Storytelling in Sansar

Sansar: Through the Waterfall – Jasmine

As a new – and still developing / evolving platform – Sansar is currently perhaps more a place for experimentation for many, rather than a place to inhabit or use productively (which is not to say it cannot fulfil use cases, as I hope my article on the recent Voyages Live: Egypt tour shows). Because the platform can be seen in this way, I’m constantly looking out for experiences that push Sansar’s current capabilities just that little bit harder – and Linden Lab has been encouraging experience creators to do just this, initially through their Creator Challenge, which took place a few months back (see here for more), together with the Halloween-themed Sansar’s Scariest contest, which closed its doors to entrants in mid-October 2017.

Creator Jasmine has used both competitions as a means of experimenting with Sansar’s potential as a storytelling platform. For the Creator Challenge, she produced Through the Waterfall: Enter Another World, which actually took the prize for Best Narrative Experience. This is the not-entirely-happy story of what happens to two young girls in the aftermath of a tragic car accident.

Sansar: Through the Waterfall – Jasmine

The story starts atop a giant desk on which visitors are informed, Without dreams, we can never become more than that which we already are… , together with an invitation to jump down to the floor and find the first of a series of keys.  Each key, when walked upon, teleports the visitor to a chapter in the unfolding story. It’s a fairly linear piece,  requiring the visitor to “fill in” the blanks of the storyline, so to speak, but the crafting and use of media and music help move things forward through the six chapters. I’m not going to say more here so as not to spoil anyone’s visit.

Miner Difficulties is a further narrative-based experience, with the story developed by Jasmine, and scripting / choreography by Galen (the two of them working under the title of Through the Waterfall). The similarities between this story and that of Through the Waterfall: Enter Another World are fairly clear: both start in similar surroundings, both involve the visitor in an unfolding narrative (an introduction and three chapters for Miner Difficulties, rather than the intro and six chapters of Enter Another World). However, it is the differences in the way the story is managed with that sets Miner Difficulties apart from Jasmine’s earlier work and helps mark how Sansar’s capabilities are gradually unfolding and lending themselves to more sophisticated use.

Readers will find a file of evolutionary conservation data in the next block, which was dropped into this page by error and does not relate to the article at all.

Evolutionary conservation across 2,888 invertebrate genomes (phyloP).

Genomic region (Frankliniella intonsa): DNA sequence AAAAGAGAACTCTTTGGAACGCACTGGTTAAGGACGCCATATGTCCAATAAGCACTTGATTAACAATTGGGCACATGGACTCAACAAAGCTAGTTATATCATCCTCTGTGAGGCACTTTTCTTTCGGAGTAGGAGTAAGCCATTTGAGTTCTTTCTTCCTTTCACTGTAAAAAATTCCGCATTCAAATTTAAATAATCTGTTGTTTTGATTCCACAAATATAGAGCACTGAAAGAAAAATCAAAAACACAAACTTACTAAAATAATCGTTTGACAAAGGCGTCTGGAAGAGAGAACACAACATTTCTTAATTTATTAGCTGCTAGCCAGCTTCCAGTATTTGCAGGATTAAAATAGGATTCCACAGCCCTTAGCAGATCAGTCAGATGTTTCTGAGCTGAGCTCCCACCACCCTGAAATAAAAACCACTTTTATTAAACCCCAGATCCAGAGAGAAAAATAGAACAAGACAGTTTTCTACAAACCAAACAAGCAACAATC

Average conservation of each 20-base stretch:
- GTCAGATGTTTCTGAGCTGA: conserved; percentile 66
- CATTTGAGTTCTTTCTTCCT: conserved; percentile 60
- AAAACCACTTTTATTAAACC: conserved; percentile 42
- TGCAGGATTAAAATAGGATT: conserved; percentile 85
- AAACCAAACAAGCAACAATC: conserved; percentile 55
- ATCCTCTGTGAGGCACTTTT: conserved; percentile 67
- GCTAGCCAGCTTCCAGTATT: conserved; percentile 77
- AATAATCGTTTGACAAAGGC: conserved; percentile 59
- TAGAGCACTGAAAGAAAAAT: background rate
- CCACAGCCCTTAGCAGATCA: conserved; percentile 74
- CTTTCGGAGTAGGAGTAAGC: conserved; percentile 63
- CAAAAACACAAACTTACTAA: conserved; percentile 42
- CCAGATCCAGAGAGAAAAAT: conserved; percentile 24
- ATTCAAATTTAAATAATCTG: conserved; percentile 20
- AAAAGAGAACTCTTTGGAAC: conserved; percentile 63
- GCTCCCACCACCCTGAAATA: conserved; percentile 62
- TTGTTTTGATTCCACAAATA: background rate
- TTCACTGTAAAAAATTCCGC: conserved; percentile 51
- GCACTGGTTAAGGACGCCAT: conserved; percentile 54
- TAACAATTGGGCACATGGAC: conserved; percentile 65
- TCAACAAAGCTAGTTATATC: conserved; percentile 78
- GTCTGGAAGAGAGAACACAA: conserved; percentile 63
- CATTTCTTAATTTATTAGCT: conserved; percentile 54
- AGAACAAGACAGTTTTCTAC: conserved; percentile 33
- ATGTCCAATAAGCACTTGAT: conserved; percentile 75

Sansar: Miner Difficulties – Jasmine and Galen

Whereas Enter Another World relied upon the discovery of keys and narrative deductions on the part of the visitor to link the six chapters of the story, Miner Difficulties uses two “living” guides to steer visitors through the story and piece together events. These are a little bird and a little girl.

Again, I don’t want to spoil a visit, so I’m not going to say much on what to expect. Suffice it to say that the bird acts as a guide through the woods, leading visitors to the little the girl (and then continues onwards with you as you travel with her). The girl also acts as a guide  – but as well as leading you onwards, she also talks to you as she does so, giving a natural structure to the narrative. Both bird and girl are beautifully choreographed and give a great sense of depth to the experience.

Sansar: Miner Difficulties – Jasmine and Galen

To those used to the complexities and capabilities of Second Life, these experiences may seem a little simplistic. However, they do demonstrate the potential for Sansar to become a platform for storytelling – and with the growing capabilities for both VR and Desktop mode interactions, it will be interesting to see how narrative-based experiences develop.

In terms of Halloween / ghostly experiences, I found Miner Difficulties one of the more involved in Sansar, and deserving of its status as a featured experience.

Experience URLs

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Floating in Second Life

Floating

Floating is an accident, pure and simple. It was never intended to be a collaboration between Bryn Oh and Cica Ghost – but that is what it is. Which is not to say that it is anything unfortunate – far from it; it’s an installation that mixes fun with something of a slight social message.